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Old May 12th, 2010, 10:12 AM   #4
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It's like I've said for years. Know thy gear! If you know the gear whichever piece of gear it is you know what it's capable of doing in 99% of the situations you face and know what you have to do to make it work in the others. Auto, manual, it doesn't matter as long as you know what you can achieve with those settings.
It bothers me when someone gets a new camera one day and the next puts it into a paying job. Unless it's exactly the same as the camera you currently own wouldn't it make sense to play with it and learn it's limits and where the various functions and buttons are and what they do?
Auto can be a life saver or it can be an anchor that weights you down, it just depends on the equipment and the situation. Nothing wrong with using it.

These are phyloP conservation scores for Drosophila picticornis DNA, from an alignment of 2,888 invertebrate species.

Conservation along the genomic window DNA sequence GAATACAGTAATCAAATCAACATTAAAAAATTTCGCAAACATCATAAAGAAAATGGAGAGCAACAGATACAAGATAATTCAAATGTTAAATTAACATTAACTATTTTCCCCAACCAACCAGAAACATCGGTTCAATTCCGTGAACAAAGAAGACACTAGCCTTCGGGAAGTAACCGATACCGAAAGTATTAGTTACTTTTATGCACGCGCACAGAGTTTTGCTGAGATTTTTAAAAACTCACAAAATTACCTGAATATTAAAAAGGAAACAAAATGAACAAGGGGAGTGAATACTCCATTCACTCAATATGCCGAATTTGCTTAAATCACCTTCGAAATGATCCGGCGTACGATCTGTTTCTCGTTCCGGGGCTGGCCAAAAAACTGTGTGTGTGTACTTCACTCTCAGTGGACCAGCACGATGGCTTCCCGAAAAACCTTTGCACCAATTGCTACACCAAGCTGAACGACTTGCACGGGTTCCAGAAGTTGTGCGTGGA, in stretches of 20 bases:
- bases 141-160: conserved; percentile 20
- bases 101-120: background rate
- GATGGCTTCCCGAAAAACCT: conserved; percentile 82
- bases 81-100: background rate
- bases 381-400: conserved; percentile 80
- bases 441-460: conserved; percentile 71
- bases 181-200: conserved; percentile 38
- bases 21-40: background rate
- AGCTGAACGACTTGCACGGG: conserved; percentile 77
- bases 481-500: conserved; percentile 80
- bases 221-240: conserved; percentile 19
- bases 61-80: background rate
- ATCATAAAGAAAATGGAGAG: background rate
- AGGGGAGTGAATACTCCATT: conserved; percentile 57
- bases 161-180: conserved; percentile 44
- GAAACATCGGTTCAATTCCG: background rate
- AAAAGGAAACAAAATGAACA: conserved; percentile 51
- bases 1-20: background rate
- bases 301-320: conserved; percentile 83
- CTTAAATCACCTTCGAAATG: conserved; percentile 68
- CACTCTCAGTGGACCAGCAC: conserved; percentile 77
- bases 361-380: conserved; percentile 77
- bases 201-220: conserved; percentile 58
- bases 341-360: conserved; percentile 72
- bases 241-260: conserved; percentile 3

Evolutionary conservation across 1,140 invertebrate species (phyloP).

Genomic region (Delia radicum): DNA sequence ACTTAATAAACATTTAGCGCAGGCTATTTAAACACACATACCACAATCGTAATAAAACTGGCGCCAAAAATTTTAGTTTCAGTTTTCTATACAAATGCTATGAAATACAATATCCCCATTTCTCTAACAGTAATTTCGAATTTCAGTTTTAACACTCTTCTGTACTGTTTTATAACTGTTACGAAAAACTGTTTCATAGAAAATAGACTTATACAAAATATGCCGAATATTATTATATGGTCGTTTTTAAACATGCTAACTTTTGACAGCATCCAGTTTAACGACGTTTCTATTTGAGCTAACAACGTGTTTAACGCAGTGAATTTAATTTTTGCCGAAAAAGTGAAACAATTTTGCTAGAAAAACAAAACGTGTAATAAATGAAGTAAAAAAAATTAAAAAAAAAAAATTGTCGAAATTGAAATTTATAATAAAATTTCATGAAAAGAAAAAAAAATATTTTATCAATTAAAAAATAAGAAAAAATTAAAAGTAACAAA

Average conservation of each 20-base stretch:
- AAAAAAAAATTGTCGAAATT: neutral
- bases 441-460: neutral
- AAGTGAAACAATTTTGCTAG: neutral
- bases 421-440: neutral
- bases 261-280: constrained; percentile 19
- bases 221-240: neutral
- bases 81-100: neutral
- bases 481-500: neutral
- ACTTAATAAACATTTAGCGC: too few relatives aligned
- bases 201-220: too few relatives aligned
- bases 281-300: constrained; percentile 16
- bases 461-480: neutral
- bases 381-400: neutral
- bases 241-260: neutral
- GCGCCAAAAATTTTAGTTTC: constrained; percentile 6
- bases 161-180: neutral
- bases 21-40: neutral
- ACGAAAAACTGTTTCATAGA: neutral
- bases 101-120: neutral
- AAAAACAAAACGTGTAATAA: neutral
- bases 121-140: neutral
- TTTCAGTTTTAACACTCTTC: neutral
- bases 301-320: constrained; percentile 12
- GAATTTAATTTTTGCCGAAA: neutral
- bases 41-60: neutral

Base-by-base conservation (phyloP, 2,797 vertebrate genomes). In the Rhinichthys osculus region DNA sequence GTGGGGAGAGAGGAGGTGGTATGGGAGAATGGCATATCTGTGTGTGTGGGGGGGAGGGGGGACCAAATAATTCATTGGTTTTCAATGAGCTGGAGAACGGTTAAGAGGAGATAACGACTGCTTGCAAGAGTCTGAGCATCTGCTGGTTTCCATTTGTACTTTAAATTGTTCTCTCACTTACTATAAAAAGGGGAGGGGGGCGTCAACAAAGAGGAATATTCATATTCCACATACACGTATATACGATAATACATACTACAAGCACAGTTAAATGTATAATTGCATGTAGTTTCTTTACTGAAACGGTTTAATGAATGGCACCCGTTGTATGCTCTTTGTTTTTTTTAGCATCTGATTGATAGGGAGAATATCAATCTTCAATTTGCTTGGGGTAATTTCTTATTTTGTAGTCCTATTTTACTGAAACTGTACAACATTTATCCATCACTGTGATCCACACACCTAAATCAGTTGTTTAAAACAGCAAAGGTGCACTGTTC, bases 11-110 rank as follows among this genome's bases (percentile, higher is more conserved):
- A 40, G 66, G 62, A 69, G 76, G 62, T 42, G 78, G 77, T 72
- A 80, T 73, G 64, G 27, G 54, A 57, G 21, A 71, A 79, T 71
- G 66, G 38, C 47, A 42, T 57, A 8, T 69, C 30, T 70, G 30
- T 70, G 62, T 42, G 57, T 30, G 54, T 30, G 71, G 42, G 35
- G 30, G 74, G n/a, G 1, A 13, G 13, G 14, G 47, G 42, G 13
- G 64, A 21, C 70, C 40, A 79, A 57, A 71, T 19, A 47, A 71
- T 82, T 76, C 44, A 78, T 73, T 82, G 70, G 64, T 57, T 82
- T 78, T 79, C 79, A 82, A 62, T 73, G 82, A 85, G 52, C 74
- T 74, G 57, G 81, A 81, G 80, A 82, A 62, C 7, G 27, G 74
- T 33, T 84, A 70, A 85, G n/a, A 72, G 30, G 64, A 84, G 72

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Old May 12th, 2010, 11:48 AM   #5
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In order to use auto effectively, you have to be proficient with your camera in manual mode. This is the only way to understand the limitations and pleasures of auto mode.
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Old May 12th, 2010, 12:37 PM   #6
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The Auto modes on the FX1000 and Z5 are the best I've ever seen, especially if you tweak them a bit. I now shoot exclusively in Auto, now that I've customized the behavior slightly.
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Old May 12th, 2010, 06:07 PM   #7
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in good light i find auto just as accurate as my manual setting ;-)

adam, what's your tweaks?